One of the smallest Terriers (averaging 11 to 12 pounds), the Norfolk Terrier, despite his size, is sturdy and strong. Originally used for ratting and fox bolting, the breed originated in the 1800’s, developed from the dogs of gypsies and weavers to produce a Terrier with dropped and prick ears that could successfully hunt vermin. While socialization and training are necessary, many of the breed are good with children and get along well with other dogs and cats. Independent and a bit stubborn, obedience training of the Norfolk Terrier may require some effort. While not the noisiest of dogs, training will likely be required to minimize their yapping. Dogs of this breed have a rough coat that sheds and benefits from weekly brushing or combing. The breed is closely related to the Norwich Terrier, though there are differences between the two. For example, the ears of the Norfolk Terrier fold forward where the Norwich Terrier’s ears stand straight up. Thought to be more sociable than most Terriers, Norfolk Terriers should live indoors with his family; while the breed enjoy working, they enjoy their family more and being left outside will likely lead to his being noisy, destructive and unhappy.
Many of the Terrier breeds were created specifically for a certain area or population; this is a part of why there are so many.. The Norwich Terrier originated in England’s East Anglia and were crossed with other Terriers (to include the Yorkshire and Irish Terriers) which led to the development of small red or black and tan dogs. These dogs were known as Trumpington Terriers and they were seen in different sizes, colors and ear shapes. Once a breed standard was written, both the prick-eared and drop-eared types were included. In the 1930’s breeders stopped interbreeding the dogs with the different ear types in an effort to stabilize the ear carriage of the offspring. As there were more dogs with the prick ears, by World War II, the drop-eared dogs were nearing extinction, until Miss Macfie worked to keep the breed alive; in fact, breeders came to her to reestablish the breed. In 1964, the Kennel Club in England separated to two types of dogs. The drop-eared dogs were called Norfolk Terriers. The American Kennel Club did the same in 1979.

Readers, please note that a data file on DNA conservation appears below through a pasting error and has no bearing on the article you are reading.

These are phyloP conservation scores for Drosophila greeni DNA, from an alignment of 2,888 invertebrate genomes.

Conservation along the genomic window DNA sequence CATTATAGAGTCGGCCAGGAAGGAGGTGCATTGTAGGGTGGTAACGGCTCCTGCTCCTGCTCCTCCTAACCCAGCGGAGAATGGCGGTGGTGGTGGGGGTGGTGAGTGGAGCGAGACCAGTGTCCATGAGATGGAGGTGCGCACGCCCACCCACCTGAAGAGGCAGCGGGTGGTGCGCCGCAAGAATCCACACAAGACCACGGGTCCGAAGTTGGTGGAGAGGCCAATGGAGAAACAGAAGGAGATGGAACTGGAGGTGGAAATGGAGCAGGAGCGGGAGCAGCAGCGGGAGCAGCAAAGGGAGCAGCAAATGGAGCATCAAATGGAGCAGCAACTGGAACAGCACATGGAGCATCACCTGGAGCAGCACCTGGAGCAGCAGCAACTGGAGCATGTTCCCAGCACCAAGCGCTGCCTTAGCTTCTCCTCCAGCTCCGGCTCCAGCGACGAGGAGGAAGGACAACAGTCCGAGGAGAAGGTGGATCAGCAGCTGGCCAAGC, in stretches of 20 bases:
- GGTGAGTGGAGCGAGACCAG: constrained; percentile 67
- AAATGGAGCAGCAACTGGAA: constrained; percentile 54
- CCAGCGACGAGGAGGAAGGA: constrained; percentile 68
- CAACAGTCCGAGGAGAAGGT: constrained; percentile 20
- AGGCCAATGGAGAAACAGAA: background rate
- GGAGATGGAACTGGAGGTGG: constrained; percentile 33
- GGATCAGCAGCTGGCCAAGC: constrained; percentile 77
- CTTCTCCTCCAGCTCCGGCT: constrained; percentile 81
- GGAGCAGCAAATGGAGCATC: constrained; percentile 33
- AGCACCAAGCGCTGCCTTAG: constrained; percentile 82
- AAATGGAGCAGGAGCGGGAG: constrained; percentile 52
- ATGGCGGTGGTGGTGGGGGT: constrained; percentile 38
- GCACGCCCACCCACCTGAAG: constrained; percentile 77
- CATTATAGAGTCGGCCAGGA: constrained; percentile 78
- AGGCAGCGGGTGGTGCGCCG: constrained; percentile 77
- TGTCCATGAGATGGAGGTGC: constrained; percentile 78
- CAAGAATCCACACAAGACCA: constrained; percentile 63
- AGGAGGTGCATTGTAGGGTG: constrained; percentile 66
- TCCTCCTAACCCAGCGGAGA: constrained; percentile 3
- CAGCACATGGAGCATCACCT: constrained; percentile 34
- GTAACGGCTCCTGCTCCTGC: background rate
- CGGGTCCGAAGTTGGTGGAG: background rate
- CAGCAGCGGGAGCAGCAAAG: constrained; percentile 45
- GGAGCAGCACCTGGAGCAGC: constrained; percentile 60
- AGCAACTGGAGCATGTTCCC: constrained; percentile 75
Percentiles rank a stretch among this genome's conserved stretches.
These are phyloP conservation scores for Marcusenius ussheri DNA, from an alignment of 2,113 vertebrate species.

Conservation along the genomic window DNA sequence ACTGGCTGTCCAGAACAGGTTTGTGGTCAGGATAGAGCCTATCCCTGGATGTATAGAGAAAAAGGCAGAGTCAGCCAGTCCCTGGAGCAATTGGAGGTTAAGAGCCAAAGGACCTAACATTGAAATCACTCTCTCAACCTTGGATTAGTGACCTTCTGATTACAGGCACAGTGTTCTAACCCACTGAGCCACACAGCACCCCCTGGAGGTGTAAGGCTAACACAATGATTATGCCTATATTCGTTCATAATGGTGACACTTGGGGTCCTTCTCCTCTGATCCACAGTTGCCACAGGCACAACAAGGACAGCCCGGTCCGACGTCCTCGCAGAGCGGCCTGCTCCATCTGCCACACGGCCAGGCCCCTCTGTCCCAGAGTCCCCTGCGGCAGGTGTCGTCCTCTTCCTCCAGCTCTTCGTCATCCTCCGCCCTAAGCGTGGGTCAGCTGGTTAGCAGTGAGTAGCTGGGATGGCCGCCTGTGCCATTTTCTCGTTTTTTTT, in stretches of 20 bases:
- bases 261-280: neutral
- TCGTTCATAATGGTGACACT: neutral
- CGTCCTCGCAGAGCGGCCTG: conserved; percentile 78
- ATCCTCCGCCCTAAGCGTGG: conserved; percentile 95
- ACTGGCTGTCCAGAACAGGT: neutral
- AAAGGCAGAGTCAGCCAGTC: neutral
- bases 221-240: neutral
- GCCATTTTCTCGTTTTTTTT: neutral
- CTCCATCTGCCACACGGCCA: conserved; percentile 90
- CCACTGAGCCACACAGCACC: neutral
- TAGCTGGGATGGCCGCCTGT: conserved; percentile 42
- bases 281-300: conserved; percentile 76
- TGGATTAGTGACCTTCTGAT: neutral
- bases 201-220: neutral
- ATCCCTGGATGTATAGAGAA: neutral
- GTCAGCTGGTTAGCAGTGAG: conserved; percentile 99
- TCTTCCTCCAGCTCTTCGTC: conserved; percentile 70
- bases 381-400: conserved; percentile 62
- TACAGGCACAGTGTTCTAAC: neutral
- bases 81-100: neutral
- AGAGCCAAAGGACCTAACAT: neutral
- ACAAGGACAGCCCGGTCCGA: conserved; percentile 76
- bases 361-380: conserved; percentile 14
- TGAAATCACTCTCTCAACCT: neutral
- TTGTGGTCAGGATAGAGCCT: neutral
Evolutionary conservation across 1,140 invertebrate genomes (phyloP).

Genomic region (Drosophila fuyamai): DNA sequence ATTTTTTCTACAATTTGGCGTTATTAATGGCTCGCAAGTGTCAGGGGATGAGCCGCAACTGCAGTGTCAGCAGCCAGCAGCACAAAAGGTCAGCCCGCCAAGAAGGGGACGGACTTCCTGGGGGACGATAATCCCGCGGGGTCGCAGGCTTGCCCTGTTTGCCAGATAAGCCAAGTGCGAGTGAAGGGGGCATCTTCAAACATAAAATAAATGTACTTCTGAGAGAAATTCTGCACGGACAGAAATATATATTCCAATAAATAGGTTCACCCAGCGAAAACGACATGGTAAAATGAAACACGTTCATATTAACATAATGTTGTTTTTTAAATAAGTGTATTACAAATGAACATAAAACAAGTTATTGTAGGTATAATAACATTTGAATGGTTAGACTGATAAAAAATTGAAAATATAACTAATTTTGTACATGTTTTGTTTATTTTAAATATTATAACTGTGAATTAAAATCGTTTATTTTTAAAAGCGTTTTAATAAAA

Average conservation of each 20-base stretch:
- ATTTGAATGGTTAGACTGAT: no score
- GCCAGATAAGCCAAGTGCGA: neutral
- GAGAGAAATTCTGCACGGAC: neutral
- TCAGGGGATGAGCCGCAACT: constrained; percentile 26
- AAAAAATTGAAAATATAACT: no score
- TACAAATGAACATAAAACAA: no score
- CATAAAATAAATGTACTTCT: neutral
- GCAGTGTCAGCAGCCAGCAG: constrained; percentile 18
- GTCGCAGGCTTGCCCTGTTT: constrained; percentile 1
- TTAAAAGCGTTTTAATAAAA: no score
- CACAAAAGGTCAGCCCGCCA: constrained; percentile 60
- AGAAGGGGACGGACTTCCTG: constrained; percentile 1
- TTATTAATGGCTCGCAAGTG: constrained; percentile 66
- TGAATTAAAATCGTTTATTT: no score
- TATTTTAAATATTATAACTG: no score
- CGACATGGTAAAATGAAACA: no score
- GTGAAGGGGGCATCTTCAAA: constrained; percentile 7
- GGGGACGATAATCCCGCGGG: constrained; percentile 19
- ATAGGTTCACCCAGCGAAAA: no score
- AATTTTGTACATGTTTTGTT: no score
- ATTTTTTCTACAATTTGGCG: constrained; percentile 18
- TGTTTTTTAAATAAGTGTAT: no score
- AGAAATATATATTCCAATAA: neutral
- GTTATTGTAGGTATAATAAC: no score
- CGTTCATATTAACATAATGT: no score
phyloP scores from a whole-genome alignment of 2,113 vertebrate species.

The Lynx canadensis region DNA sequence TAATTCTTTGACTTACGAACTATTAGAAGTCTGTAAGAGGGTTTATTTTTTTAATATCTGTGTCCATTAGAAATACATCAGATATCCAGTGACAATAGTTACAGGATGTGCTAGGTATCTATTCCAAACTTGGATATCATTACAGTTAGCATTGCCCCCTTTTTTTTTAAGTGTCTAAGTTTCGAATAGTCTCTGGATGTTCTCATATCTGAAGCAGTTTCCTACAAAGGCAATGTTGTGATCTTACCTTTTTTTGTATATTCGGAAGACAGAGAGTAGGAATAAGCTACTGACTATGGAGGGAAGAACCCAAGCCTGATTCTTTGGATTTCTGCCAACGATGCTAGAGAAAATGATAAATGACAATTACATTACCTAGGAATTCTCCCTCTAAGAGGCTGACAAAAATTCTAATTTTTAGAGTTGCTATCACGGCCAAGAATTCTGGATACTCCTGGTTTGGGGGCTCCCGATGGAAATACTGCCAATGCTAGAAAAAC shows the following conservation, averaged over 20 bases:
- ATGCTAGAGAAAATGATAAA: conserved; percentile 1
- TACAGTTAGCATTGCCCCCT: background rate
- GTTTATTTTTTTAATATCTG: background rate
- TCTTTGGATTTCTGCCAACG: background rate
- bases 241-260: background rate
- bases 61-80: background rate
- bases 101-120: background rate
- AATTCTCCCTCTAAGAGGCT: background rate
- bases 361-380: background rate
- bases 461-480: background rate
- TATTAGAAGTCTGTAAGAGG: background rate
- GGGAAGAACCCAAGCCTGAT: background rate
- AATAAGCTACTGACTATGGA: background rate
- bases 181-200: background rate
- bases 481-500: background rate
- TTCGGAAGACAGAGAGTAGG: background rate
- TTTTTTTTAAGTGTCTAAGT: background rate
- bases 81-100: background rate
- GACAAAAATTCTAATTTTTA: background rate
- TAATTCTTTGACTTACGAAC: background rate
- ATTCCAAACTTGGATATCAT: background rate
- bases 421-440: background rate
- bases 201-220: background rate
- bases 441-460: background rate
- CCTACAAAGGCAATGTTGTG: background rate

A small, compact breed averaging 11 to 12 pounds, the Norfolk Terrier is slightly longer than its height, with short legs and a docked tail. The muzzle of this active dog looks similar to that of a fox and dogs of the breed have well-defined whiskers and eyebrows and dropped, close-hanging ears. The coat of the Norfolk Terrier is hard and wiry and seen in a variety of colors, to include: red, wheaten, black and tan and grizzle (a mix of black or red hairs along with white hairs; the grizzle coat can look bluish gray or iron gray).
The Norfolk Terrier is a light shedding breed who will do well with regular brushing of its coat. Nail clipping is also needed and bathing should occur as necessary for the particular dog. Dogs of the breed require daily exercise (two or three 15 minute walks or play times daily), however, an occasional missed day won’t cause harm. As the Norfolk Terrier was bred to work, regular activity is good for the dog’s emotional and physical health. A dog of this breed can live in an apartment as long as he is taken out daily for walks and/or other outdoor activities. Having access to a fenced in yard is better for the breed, though you will want to fence in any garden you have as he may be tempted to dig into it. While the breed can survive living outdoors, he enjoys his family and will prefer not to be separated from them for long periods of time. It Is advised that choke collars not be used with the Norfolk Terrier, as the trachea is sensitive and could become injured easily.